1. iftop -- Similar to the "top" command that shows all running CPU processes, iftop monitors a specific interface and displays data traffic between two hosts. (More on The Geek Stuff.)
  2. ifstat -- Much like "iostat" and "vmstat" are used for reporting system statistics, this command shows total bandwidth in batch-style mode, which makes the data easy to log and parse using other tools. (More on Die.net.)
  3. iptraf -- This IP LAN manager captures TCP flag information, ICMP stats, TCP/UDP traffic, TCP connection packet and byte counts, and other data related to TCP, UDP, IP, ICMP, non-IP, IP checksum errors, and interface activity. (More on the official IPTraf site.)
  4. nethogs -- The "net top" tool displays the bandwidth used by each running process (including PID, user, and program path) sorted from most intensive to least intensive. It's most useful for finding the source of sudden network spikes. (More on NixCraft.)
  5. netload -- This command reports the current network load and total number of bytes transferred since the program began running. (More on the Netload page.
  6. netstat --The utility displays all TCP, UDP, and Unix socket connections, as well as listening sockets waiting for an incoming connection. For example, by confirming an open Port 80 you verify that the web server is running on the system. (More on BinaryTides.)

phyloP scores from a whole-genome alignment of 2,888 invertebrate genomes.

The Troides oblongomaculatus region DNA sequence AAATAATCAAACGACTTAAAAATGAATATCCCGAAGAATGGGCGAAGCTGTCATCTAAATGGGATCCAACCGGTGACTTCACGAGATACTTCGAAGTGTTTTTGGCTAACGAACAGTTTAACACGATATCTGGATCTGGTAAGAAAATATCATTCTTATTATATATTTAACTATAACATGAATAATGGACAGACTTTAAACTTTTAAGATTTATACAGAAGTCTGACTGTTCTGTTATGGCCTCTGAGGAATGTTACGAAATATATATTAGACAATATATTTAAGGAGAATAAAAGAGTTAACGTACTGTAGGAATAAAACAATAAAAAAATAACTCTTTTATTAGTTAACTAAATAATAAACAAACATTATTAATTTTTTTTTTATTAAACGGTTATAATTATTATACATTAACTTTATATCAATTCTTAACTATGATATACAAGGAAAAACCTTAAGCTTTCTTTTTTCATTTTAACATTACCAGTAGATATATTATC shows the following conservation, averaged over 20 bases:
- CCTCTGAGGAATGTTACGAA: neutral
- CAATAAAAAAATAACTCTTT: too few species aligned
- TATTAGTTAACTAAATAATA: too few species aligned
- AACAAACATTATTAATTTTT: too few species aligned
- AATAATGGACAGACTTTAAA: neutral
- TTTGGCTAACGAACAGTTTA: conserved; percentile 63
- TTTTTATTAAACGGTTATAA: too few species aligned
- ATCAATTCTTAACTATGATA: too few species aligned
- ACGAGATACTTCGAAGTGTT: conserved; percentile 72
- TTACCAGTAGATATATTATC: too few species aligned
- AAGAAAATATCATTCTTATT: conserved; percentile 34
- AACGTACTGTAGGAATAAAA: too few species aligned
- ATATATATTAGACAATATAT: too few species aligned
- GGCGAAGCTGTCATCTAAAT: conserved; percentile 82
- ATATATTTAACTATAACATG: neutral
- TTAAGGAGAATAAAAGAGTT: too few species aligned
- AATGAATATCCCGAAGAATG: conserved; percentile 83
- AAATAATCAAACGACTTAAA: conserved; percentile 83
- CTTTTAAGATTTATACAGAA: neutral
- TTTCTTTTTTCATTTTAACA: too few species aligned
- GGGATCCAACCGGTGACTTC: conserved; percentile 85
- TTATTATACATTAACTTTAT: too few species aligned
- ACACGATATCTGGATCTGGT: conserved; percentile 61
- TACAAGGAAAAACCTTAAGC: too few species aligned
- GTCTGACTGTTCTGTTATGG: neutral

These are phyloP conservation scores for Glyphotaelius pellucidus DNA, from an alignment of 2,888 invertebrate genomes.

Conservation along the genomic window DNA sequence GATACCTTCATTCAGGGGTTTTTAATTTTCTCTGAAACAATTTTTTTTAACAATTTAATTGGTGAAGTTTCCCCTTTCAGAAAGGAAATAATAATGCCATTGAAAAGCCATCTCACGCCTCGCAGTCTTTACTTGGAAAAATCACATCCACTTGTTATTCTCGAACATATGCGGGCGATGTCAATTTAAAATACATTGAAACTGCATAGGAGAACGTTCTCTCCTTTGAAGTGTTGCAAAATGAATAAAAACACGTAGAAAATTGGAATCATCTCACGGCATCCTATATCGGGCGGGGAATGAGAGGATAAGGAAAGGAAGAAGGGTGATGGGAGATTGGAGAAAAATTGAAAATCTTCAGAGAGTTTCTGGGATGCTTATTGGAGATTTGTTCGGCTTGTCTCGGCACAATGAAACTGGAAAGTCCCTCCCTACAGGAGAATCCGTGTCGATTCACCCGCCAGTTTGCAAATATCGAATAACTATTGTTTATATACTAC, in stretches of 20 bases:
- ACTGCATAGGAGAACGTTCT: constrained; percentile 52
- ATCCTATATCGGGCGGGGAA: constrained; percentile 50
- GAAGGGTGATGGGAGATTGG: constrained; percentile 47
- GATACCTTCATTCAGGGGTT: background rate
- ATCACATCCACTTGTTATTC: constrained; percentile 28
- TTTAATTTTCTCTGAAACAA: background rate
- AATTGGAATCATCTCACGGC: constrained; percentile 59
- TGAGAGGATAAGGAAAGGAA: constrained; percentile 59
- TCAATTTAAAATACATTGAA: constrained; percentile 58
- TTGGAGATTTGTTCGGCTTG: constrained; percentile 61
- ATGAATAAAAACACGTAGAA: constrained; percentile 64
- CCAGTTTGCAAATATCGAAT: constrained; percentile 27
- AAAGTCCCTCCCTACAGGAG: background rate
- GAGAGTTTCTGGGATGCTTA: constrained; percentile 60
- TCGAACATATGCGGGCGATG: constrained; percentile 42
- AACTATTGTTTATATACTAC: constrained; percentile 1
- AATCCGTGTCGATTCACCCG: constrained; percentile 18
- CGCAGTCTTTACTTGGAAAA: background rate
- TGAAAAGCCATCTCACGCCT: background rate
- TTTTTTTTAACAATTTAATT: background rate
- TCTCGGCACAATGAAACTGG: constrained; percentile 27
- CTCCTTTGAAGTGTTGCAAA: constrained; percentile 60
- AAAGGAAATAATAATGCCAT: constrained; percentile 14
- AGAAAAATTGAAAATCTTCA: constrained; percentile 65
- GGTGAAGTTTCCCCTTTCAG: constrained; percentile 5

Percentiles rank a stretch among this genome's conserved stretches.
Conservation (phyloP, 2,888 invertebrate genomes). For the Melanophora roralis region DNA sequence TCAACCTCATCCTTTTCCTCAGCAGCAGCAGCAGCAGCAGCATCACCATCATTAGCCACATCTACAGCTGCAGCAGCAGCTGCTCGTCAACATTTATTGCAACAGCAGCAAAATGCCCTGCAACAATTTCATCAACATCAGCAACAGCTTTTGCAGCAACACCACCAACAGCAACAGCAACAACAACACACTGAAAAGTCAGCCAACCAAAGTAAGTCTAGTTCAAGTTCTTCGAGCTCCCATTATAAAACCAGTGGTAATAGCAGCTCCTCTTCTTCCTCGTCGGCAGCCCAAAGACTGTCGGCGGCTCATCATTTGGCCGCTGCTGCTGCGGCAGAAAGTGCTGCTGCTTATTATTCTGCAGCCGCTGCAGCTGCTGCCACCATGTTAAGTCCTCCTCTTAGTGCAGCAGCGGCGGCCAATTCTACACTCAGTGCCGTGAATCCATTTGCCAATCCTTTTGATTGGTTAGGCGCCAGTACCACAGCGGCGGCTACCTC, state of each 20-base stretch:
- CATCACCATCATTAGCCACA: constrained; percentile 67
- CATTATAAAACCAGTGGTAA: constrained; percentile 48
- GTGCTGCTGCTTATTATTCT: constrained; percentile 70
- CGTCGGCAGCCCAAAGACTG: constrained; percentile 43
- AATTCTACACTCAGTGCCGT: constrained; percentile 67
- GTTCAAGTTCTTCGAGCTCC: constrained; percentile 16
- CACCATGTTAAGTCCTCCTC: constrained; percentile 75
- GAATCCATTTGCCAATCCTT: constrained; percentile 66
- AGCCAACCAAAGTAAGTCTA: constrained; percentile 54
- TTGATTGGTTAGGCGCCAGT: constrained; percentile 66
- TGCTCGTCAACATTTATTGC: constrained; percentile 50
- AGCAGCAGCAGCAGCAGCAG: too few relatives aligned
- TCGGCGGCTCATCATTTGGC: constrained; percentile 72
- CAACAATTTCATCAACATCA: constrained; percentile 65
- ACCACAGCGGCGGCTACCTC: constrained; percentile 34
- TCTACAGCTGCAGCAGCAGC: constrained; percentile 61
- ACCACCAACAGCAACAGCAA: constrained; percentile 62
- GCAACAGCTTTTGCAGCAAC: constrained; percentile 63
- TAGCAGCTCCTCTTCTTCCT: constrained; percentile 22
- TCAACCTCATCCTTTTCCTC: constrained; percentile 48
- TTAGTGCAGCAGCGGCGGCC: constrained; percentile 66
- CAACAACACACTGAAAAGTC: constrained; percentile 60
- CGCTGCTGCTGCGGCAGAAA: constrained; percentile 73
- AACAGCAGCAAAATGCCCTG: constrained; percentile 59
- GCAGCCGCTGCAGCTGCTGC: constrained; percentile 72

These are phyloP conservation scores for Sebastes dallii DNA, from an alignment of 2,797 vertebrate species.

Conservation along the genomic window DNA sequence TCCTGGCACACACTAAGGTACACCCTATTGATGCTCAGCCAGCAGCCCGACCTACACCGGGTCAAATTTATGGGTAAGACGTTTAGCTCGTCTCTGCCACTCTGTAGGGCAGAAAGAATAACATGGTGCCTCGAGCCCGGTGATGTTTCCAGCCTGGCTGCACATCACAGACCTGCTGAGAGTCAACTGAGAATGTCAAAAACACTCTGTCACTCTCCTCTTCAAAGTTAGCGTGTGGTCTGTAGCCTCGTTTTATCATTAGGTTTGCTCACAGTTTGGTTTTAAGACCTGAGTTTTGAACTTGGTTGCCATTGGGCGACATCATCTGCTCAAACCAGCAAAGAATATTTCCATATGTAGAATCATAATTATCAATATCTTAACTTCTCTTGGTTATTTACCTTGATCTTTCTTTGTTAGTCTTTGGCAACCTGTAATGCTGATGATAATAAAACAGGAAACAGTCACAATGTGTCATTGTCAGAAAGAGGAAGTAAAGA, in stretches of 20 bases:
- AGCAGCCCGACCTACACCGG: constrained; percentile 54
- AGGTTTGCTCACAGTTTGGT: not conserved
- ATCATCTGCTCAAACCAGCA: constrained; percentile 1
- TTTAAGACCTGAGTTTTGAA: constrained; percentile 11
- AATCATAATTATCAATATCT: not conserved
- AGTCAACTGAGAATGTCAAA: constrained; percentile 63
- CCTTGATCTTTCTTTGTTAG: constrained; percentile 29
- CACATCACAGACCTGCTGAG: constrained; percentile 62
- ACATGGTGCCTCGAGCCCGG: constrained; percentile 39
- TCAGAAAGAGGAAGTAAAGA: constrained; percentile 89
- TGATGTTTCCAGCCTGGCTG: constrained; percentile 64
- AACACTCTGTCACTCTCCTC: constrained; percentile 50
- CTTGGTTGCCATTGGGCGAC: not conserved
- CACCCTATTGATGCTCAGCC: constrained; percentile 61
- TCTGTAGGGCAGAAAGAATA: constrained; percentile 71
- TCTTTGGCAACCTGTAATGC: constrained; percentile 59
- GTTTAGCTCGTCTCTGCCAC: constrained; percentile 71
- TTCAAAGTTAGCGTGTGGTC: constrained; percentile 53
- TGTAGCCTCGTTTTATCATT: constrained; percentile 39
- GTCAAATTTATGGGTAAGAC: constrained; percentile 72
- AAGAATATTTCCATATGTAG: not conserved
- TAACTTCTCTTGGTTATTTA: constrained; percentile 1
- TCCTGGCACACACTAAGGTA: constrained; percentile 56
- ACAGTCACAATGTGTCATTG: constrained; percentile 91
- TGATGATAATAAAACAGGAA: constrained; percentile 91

7. bmon -- Similar to nload, the Bandwidth Monitor tool is used to detect bandwidth leaks that hinder overall network performance. It monitors bandwidth in real time and displays available interfaces, receive transmit, transfer transmit, and other information, both textually and graphically. (More on LinOxide.)
  8. bwm-ng -- Bandwidth Monitor NG monitors bandwidth between network and disk-io in real time. (More on Volker Gropp.)
  9. tcptrack -- The program monitors the TCP connection in real time. It uses the pcap library to capture packets and calculate such statistics as bandwidth used by each connection. Standard pcap filters can be configured to monitor specific connections. (More on Die.net.)
  10. tcpdump -- The utility describes the contents of packets on a network interface that match the boolean expression. Preceding each description is a timestamp displayed by default as hours, minutes, seconds, and fractions of a second since midnight. (More on the TCDump Manual.)
  11. arpwatch -- This command monitors MAC and IP address changes (address resolution) and generates a log of address-pair changes along with timestamps. It is particularly handy for discovering ARP spoofing. (More on LinuxCommand.org.)
  12. slurm -- (Simple Linux Utility for Resource Management) The program's three primary functions are to allocate resources (computer nodes) to users on an exclusive or non-exclusive basis; to serve as the framework for monitoring a set of allocated nodes; and to manage a queue of pending work by arbitrating contention for resources. (More on the SLURM Workload Manager page.)